In Iowa, the momentum that Democrats felt early in the campaign to unseat seven-term Republican Sen. Chuck Grassley appears to be diminishing as the incumbent’s opponent, retired Navy admiral Michael Franken, made news recently after a police report became public that alleged he kissed a former campaign staffer without her consent. The claim has been refuted by both the Franken campaign and local law enforcement.
The race to succeed retiring North Carolina Republican Sen. Richard Burr heated up this month as Democratic candidate Cheri Beasley and Republican Ted Budd took questions from viewers on a cable television program. The two made their beliefs clear on issues like abortion and affordability. Beasley, a former chief justice of the state Supreme Court, would make history as the first Black senator in North Carolina should she be elected next month.
The situation is similar in the battleground state of Wisconsin, where Democratic challenger Lt. Gov. Mandela Barnes challenges Republican Sen. Ron Johnson on a campaign focused on increasing the minimum wage. Meanwhile, Johnson continues to deny that climate change is an issue. He also slammed Barnes’ support for reallocating funding for police.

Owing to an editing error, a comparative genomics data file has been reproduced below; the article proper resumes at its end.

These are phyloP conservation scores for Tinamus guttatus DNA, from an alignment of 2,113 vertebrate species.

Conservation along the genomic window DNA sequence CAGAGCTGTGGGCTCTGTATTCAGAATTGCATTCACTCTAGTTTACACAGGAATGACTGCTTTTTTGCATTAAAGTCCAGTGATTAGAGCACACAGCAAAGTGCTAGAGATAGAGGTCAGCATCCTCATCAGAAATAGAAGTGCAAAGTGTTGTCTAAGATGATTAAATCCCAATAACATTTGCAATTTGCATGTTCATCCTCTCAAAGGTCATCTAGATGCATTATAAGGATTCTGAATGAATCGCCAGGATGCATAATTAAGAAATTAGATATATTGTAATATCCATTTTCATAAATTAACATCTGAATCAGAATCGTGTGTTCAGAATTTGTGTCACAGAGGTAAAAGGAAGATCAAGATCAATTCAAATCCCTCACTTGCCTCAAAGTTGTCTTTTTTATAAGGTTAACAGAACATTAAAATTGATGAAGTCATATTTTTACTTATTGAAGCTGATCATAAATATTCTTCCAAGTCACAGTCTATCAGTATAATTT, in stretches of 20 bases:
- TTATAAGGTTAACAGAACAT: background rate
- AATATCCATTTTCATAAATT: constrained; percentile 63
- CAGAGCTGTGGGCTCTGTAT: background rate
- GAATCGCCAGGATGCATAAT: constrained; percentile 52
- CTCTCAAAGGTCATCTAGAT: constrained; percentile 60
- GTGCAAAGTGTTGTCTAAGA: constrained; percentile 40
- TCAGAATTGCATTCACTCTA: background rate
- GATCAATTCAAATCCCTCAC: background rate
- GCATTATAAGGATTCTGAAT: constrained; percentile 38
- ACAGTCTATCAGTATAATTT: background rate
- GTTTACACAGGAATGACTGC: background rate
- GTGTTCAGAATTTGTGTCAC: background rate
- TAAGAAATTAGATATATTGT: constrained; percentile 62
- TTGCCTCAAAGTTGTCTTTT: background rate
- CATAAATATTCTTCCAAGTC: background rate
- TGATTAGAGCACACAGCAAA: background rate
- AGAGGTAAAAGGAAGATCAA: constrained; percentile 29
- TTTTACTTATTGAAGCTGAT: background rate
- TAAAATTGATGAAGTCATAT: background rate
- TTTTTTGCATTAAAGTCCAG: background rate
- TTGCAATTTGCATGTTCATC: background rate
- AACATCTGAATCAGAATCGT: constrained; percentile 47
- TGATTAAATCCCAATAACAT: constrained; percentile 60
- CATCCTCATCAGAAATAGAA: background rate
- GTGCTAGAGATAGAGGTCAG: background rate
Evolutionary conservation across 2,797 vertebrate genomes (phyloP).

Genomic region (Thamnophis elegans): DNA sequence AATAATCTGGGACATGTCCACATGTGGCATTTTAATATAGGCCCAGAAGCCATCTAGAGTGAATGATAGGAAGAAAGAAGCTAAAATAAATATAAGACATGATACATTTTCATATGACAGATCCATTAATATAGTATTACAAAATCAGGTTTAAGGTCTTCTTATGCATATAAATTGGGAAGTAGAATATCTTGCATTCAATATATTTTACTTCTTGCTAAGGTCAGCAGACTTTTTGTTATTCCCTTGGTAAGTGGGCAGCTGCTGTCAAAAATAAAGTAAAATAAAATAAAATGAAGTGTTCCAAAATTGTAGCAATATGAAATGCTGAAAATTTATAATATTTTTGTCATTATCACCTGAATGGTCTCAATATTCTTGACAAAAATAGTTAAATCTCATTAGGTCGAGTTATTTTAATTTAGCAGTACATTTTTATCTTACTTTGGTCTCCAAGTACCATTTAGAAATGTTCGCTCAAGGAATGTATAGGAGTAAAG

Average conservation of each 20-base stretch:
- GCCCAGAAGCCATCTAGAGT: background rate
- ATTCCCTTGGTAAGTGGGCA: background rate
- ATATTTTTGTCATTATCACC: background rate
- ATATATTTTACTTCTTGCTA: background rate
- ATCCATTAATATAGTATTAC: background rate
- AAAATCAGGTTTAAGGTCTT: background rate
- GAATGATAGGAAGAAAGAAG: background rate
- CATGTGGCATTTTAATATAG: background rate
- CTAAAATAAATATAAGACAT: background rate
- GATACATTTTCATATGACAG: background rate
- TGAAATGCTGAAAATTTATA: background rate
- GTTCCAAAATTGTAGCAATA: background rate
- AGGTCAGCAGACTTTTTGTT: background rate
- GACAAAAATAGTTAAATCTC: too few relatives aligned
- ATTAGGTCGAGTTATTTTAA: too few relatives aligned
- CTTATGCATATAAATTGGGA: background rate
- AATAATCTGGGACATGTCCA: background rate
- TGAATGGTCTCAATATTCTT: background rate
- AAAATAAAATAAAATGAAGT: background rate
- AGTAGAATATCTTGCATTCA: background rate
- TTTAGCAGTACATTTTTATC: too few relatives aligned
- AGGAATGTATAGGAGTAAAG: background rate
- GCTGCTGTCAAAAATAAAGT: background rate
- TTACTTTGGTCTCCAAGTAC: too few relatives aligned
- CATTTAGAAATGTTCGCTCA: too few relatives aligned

Planned Parenthood recently announced it would spend $5 million in North Carolina, seeking a Democratic victory in hopes of preventing state lawmakers from passing anti-abortion legislation. The organization has spent $50 million on a national campaign, with a focus on nine states where abortion rights remain in jeopardy.
Another consequential U.S. Senate race is continuing to take shape in Pennsylvania, where talk show host and Republican candidate Dr. Mehmet Oz is continuing to slam his Democratic opponent, John Fetterman, for, ironically, his health.
After suffering a stroke in May, Fetterman had a few choice words about Oz at a rally in Bucks County last week regarding his recovery.
“Dr. Oz has never stopped reminding me that I had a stroke,” he told attendees. “What kind of doctor roots for somebody who was sick, to stay sick?”
Meanwhile, Oz has garnered even more controversy after he was accused of conducting science experiments responsible for the deaths of over 300 dogs in a recent political ad.